ICE policy position statement: what should be in the second National Infrastructure Assessment?

ICE sets out what should be in the National Infrastructure Commission’s second NIA to ensure the public get the infrastructure that they need.

  • Updated: 18 October 2021
  • Author: David Hawkes, Lead Policy Manager

The first National Infrastructure Assessment (NIA1), published in 2018, represented a significant milestone in the UK’s strategic infrastructure planning regime.

The recommendations within NIA1 later led to the creation of the government’s landmark National Infrastructure Strategy.

But the past few years have seen the direction of policy change and new demand drivers emerge. The second National Infrastructure Assessment (NIA2) will not be published until 2023, but work is already underway looking at what has changed over the past few years and what needs to be prioritised so that infrastructure development meets societal needs while minimising environmental impacts.

This ICE policy position statement has drawn on the views of the infrastructure and civil engineering communities to look ahead to the challenges of the future and set out what should be in NIA2.

Recommendations

Climate action and sustainability

The second National Infrastructure Assessment should:

  • Align with the Climate Change Committee’s (CCC) Sixth Carbon Budget and consider the governance required to deliver net-zero infrastructure systems.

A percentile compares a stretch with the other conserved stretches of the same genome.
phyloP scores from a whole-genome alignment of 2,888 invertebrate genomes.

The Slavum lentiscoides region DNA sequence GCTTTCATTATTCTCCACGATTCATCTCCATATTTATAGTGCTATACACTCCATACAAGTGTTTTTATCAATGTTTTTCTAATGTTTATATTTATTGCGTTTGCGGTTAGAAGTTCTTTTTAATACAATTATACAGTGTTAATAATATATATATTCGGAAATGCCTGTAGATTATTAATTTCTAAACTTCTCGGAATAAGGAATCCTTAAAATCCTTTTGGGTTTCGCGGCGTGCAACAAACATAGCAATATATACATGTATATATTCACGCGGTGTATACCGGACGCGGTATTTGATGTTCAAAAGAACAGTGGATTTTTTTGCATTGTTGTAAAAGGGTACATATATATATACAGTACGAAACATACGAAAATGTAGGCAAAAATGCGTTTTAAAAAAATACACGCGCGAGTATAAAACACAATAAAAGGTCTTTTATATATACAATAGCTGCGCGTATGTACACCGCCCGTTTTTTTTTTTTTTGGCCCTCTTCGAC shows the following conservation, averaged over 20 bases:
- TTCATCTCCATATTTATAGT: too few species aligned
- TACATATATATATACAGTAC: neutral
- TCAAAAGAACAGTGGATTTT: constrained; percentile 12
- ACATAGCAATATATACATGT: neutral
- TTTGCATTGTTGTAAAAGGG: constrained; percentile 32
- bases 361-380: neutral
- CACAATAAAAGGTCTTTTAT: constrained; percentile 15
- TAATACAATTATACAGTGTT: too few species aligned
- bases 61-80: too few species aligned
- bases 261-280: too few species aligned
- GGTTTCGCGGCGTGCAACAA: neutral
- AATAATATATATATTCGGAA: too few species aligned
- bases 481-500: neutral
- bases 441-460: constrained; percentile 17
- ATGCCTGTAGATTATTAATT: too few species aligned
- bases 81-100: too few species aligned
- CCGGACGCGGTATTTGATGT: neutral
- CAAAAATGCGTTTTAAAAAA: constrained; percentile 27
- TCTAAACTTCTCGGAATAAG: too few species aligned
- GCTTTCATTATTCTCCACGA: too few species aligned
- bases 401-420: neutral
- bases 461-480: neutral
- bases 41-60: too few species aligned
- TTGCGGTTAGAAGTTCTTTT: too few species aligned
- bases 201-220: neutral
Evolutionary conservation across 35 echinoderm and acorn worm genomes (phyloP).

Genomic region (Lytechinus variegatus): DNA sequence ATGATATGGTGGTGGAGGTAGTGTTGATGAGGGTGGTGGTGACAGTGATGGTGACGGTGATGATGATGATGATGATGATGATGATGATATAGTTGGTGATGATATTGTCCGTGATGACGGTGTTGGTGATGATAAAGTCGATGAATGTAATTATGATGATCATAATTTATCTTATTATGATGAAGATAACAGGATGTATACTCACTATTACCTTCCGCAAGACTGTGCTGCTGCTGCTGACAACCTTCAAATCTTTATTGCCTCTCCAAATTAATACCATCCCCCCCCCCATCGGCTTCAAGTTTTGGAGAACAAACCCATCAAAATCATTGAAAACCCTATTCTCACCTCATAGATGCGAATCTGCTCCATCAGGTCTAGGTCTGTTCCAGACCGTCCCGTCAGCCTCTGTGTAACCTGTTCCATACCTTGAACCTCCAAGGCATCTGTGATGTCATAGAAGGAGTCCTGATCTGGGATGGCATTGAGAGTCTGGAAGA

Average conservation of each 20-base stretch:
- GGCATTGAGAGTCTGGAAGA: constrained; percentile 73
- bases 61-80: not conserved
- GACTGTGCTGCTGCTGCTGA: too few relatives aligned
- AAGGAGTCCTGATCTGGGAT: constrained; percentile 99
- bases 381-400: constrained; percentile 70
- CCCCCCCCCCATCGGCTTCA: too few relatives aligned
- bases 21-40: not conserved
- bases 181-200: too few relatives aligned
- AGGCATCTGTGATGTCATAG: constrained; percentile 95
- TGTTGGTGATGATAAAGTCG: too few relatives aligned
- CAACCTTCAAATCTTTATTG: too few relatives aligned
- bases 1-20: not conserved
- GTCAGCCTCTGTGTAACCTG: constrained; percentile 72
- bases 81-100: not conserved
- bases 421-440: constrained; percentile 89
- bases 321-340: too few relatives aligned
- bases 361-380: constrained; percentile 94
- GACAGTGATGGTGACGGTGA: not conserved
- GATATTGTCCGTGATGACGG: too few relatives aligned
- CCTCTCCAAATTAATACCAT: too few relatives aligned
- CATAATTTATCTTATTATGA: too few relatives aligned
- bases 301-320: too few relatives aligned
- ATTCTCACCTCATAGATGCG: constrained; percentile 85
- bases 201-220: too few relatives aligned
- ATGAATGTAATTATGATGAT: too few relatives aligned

• Fully consider the carbon impacts of proposed infrastructure interventions to the same extent that fiscal and economic impacts are considered.
  • Explore how infrastructure investment can be used to drive wider efforts towards achieving the Sustainable Development Goals (SDGs).

Existing infrastructure assets and networks

The second National Infrastructure Assessment should:

  • Set out the state of existing infrastructure networks and the maintenance required to bring them up to an acceptable level that meets national goals.
  • Undertake scenario analysis on a systems basis in order to account for the potential impacts – short, medium and long-term – of Covid-19 on infrastructure networks.
  • Ensure nationwide digital connectivity to allow fair opportunity for all, alongside improving connections for future use.
  • Explore the growing role and impact of individually owned assets as part of the infrastructure system.

Delivering infrastructure

The second National Infrastructure Assessment should:

  • Make recommendations for how infrastructure decision-making governance should evolve, in order to enable local government to commit to clear pathways for infrastructure interventions over the long term.
  • Provide guidance and benchmarks to the government on how long investment programmes should take to complete.

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